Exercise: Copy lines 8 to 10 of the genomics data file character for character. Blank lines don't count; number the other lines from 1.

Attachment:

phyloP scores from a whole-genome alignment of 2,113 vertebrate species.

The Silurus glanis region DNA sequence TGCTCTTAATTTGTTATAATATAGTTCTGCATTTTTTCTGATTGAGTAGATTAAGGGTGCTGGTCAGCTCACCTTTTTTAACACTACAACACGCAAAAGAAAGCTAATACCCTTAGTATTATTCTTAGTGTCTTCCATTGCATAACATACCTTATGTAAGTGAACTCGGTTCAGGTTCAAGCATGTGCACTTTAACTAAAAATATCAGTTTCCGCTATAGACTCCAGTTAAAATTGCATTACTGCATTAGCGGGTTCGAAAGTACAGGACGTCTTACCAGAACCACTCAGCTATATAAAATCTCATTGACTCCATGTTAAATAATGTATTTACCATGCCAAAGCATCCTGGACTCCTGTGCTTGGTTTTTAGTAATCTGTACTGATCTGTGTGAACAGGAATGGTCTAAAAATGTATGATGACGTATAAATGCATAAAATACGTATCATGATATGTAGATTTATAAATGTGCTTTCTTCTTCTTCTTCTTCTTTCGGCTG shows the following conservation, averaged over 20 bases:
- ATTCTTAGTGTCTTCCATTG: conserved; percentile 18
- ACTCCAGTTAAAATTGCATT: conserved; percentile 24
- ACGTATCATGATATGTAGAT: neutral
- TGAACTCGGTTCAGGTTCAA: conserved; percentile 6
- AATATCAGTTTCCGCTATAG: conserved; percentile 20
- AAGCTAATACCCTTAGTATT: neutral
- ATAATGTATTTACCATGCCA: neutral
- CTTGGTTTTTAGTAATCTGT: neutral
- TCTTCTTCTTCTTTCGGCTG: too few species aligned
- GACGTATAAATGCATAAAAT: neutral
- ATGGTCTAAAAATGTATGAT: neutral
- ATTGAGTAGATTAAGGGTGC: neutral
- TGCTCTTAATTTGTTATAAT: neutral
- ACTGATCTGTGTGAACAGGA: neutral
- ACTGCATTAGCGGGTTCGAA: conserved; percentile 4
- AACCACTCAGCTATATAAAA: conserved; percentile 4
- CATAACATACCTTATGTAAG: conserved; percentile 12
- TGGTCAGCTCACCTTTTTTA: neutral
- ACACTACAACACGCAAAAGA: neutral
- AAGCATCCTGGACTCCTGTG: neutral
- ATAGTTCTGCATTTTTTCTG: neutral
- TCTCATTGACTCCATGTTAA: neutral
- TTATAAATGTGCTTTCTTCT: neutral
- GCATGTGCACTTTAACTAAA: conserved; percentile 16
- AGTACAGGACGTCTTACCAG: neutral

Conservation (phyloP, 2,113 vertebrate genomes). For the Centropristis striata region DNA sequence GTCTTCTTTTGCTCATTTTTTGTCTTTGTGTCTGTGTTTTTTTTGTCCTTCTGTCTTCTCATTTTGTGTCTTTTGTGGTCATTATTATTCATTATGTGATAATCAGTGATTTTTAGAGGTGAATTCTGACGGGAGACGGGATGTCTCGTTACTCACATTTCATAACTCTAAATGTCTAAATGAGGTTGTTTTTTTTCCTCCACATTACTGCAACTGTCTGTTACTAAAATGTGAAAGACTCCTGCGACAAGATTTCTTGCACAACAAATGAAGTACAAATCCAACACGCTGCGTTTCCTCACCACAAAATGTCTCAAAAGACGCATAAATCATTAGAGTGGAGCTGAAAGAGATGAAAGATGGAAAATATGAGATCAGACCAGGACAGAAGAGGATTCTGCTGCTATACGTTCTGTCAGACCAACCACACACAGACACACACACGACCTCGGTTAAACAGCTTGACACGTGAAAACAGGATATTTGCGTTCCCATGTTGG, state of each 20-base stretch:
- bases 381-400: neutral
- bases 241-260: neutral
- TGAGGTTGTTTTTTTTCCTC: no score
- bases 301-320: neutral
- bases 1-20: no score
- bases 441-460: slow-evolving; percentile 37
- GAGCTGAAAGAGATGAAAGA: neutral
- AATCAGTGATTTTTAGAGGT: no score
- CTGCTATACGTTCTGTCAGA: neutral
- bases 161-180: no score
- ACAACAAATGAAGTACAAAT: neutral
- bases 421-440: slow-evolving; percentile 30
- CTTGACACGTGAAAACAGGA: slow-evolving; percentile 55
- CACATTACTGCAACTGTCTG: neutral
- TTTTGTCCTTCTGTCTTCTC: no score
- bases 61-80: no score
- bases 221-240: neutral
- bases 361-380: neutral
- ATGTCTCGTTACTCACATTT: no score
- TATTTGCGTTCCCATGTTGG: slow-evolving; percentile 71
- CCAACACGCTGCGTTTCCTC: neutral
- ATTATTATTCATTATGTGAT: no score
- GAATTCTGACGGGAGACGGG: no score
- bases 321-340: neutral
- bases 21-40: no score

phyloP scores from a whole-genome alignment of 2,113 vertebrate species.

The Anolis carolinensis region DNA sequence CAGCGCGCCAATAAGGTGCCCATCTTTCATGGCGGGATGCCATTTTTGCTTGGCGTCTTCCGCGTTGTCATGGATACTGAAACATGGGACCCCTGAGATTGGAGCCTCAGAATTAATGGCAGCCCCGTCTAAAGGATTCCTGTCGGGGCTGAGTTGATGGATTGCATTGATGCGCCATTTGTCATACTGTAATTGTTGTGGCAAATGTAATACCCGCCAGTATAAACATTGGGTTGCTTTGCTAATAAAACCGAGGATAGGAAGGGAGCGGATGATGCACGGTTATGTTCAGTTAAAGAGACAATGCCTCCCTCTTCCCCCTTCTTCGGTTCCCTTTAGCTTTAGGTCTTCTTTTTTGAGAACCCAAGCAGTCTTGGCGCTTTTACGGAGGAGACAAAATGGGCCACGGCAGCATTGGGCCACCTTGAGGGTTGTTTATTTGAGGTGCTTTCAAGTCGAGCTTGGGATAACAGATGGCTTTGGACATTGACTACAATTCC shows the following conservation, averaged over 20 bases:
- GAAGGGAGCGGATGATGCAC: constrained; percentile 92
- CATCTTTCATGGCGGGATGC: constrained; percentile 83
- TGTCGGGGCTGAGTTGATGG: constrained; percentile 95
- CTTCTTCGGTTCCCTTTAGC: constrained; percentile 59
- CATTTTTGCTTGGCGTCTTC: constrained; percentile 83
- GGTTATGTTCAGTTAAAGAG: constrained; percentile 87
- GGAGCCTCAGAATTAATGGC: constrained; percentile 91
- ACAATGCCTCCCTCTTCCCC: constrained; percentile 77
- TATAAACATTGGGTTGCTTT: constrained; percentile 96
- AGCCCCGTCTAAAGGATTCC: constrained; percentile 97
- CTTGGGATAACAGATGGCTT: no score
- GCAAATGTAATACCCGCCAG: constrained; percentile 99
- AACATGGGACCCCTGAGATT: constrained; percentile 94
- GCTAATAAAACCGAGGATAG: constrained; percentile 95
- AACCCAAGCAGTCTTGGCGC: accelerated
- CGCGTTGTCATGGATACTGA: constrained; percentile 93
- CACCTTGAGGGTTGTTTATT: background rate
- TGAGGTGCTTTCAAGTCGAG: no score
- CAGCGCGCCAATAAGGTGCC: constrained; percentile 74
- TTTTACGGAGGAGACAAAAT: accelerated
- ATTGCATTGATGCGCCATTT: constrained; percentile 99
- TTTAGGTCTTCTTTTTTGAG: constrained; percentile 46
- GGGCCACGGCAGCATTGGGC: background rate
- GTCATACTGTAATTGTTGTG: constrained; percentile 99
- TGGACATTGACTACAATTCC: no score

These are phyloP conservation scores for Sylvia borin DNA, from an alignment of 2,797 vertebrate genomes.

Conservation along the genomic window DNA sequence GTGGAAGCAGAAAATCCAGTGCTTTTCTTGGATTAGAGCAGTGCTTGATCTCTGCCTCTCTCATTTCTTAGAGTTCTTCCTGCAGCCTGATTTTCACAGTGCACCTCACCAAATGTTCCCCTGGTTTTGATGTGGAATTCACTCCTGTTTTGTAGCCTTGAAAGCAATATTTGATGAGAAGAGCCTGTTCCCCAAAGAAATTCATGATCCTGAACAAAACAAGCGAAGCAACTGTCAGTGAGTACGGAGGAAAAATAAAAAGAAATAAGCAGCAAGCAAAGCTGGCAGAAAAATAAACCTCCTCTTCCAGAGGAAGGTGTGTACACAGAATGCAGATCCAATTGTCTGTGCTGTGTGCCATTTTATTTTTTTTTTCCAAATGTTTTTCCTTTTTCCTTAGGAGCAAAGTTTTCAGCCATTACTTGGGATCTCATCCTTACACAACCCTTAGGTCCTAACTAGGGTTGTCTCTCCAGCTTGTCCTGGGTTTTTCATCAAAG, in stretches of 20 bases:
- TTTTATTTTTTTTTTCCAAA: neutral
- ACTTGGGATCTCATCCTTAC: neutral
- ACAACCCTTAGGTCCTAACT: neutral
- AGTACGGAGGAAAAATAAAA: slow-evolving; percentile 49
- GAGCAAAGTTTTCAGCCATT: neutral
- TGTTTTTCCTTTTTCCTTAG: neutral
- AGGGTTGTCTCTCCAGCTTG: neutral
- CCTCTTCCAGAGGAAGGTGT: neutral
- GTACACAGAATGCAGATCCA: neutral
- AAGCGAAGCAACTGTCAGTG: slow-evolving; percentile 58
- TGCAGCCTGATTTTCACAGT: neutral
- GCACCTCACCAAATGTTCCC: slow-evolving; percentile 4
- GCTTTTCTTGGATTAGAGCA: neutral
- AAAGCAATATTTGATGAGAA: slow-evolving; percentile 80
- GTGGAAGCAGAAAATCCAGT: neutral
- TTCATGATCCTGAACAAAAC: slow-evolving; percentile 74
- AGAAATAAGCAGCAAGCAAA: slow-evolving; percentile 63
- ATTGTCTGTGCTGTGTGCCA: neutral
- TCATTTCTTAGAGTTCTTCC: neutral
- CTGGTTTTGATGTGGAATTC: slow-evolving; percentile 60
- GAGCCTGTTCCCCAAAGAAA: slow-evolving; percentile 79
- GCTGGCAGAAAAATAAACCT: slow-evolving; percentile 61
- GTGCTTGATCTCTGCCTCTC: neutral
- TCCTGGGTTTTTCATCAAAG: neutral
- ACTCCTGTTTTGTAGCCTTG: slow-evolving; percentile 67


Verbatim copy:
- AAGCTAATACCCTTAGTATT: neutral
- ATAATGTATTTACCATGCCA: neutral
- CTTGGTTTTTAGTAATCTGT: neutral